Ans: Systematic risk and non-systematic risk are two types of financial risk that affect investments. Systematic risk, also known as market risk, is the risk inherent in the entire market and affects all investments. This type of risk is related to macroeconomic factors, such as changes in interest rates, inflation, or political events. It cannot be diversified away through portfolio management. Non-systematic risk, also known as specific risk or diversifiable risk, is unique to a particular investment or company and arises from factors such as management decisions, competition, or industry-specific events. This type of risk can be reduced through diversification, as it affects only a portion of a portfolio.
7) Write short notes on the following.
(a) Hedge Funds
Ans: Hedge Funds: Hedge funds are alternative investment vehicles that use a variety of strategies to generate returns that are uncorrelated with the broader market. These strategies often involve taking on higher levels of risk, leveraging their investments, and using complex financial instruments such as derivatives. Hedge funds are typically open to a limited number of accredited investors, such as high net worth individuals, and are less regulated than traditional investment vehicles like mutual funds. The goal of hedge funds is to deliver absolute returns, meaning they aim to generate positive returns regardless of market conditions. However, this approach also means that hedge funds can be subject to large losses during market downturns.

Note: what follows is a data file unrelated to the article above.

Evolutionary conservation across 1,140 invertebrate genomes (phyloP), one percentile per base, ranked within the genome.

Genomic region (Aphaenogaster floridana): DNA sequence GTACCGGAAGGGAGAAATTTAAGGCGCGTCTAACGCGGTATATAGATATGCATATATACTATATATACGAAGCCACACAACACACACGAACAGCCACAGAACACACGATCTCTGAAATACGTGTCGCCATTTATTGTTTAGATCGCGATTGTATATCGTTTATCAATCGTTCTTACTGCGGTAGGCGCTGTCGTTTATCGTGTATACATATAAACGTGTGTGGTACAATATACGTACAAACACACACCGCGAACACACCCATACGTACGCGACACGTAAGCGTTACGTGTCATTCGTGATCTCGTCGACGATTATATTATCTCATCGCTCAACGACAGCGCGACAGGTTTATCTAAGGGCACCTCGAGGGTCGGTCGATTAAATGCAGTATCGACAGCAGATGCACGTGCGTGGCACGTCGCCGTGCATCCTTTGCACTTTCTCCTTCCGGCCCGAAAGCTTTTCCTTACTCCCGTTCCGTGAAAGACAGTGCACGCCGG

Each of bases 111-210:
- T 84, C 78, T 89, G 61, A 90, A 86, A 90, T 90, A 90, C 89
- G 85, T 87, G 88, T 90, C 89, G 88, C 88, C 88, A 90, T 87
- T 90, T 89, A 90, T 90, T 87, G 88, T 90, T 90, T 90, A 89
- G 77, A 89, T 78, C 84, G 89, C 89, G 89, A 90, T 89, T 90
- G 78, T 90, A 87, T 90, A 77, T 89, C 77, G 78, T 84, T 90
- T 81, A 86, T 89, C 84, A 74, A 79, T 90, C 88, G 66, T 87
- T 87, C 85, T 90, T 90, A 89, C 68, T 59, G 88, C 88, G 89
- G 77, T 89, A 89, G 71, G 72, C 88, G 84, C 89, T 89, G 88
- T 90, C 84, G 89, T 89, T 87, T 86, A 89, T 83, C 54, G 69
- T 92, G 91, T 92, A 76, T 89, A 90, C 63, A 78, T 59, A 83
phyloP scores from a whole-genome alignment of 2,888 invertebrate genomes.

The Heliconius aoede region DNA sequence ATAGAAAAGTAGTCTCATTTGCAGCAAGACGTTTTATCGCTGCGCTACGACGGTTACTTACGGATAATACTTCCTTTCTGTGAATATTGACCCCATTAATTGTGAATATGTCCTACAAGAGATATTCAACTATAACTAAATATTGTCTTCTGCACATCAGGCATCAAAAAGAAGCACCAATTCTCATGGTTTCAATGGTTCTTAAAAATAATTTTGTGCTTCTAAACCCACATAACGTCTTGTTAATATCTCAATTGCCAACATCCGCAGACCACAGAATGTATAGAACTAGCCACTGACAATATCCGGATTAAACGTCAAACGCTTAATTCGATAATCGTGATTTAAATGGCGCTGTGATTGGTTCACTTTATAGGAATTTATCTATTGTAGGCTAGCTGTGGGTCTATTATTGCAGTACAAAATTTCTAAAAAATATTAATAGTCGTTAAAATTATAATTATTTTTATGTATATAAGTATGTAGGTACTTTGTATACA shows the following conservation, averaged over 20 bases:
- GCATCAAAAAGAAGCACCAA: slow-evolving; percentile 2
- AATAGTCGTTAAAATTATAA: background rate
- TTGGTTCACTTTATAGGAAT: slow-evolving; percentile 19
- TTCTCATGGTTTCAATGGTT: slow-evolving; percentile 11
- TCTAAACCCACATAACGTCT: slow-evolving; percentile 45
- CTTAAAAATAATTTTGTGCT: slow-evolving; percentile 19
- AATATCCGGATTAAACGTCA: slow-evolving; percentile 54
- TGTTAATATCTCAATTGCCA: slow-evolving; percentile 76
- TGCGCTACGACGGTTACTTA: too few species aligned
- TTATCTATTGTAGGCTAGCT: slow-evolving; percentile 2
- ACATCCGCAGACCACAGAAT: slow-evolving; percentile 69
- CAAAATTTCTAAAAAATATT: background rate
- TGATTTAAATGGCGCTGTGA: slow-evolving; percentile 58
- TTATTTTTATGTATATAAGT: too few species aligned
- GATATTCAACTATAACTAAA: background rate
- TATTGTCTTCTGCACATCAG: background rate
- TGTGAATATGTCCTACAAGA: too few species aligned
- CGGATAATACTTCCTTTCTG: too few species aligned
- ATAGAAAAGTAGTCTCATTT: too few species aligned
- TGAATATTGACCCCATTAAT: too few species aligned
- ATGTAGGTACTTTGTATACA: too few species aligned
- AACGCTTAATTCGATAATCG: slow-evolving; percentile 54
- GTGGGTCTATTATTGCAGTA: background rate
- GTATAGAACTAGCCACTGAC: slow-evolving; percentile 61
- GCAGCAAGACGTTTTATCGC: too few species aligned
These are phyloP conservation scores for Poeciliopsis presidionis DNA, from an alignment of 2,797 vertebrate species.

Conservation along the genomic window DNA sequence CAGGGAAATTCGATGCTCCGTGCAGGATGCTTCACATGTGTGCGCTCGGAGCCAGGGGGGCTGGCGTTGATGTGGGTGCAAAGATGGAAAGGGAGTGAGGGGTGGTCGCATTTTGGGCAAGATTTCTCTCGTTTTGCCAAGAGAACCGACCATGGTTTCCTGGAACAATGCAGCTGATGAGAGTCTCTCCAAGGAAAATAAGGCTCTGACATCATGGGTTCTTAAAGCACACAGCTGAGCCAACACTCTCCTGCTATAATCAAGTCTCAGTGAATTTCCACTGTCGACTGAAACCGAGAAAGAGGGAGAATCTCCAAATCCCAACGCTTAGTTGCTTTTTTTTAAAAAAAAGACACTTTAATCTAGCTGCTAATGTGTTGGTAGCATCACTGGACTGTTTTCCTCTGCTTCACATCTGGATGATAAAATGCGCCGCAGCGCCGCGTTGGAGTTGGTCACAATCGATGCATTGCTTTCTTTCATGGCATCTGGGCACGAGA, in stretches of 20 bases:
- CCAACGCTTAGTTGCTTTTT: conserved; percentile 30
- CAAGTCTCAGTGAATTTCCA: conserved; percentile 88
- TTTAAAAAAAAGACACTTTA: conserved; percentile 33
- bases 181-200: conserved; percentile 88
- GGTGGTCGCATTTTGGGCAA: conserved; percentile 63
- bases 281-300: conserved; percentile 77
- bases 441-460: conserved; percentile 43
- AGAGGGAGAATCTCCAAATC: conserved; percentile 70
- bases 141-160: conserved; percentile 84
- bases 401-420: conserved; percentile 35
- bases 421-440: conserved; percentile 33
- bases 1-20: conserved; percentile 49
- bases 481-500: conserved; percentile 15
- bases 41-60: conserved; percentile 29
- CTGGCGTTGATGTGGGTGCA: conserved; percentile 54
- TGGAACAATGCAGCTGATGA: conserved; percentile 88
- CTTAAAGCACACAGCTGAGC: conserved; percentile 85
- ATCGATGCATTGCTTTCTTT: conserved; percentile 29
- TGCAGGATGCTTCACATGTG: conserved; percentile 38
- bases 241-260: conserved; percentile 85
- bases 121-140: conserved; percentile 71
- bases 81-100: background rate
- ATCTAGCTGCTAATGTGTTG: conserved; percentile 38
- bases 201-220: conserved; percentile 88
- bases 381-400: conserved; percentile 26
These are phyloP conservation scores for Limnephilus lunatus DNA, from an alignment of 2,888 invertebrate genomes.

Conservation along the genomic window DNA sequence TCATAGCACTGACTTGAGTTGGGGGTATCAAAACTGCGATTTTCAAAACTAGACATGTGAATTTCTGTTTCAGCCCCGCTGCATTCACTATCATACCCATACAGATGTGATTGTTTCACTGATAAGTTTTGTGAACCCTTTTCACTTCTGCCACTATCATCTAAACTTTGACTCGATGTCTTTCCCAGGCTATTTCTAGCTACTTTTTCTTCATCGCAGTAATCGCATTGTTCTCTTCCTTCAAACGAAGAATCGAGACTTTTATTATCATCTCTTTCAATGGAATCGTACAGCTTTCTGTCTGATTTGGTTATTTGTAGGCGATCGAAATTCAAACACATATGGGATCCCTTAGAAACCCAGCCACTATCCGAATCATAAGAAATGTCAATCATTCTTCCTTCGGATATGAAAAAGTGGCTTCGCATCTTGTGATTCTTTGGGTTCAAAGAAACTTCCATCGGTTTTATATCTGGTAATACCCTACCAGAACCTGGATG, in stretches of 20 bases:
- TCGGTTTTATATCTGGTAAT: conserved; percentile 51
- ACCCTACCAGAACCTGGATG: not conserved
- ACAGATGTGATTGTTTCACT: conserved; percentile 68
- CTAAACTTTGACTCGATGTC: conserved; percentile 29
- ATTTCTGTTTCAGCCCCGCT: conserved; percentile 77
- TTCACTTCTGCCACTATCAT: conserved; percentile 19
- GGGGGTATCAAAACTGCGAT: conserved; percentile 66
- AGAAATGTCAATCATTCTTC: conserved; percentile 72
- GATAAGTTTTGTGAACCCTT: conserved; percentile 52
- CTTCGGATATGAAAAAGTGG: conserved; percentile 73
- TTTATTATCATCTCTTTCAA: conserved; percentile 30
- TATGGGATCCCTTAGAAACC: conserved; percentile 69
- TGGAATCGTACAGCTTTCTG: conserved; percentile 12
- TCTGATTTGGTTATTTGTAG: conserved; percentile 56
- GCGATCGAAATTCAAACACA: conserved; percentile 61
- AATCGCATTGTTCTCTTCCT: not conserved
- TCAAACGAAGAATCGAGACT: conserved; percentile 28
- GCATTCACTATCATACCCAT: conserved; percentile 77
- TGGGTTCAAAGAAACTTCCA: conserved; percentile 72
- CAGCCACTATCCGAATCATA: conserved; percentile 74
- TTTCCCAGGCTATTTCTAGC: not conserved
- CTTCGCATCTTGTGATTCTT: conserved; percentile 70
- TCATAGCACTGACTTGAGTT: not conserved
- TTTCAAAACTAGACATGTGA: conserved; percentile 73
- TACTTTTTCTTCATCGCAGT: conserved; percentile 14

(b) Internal Rate of Return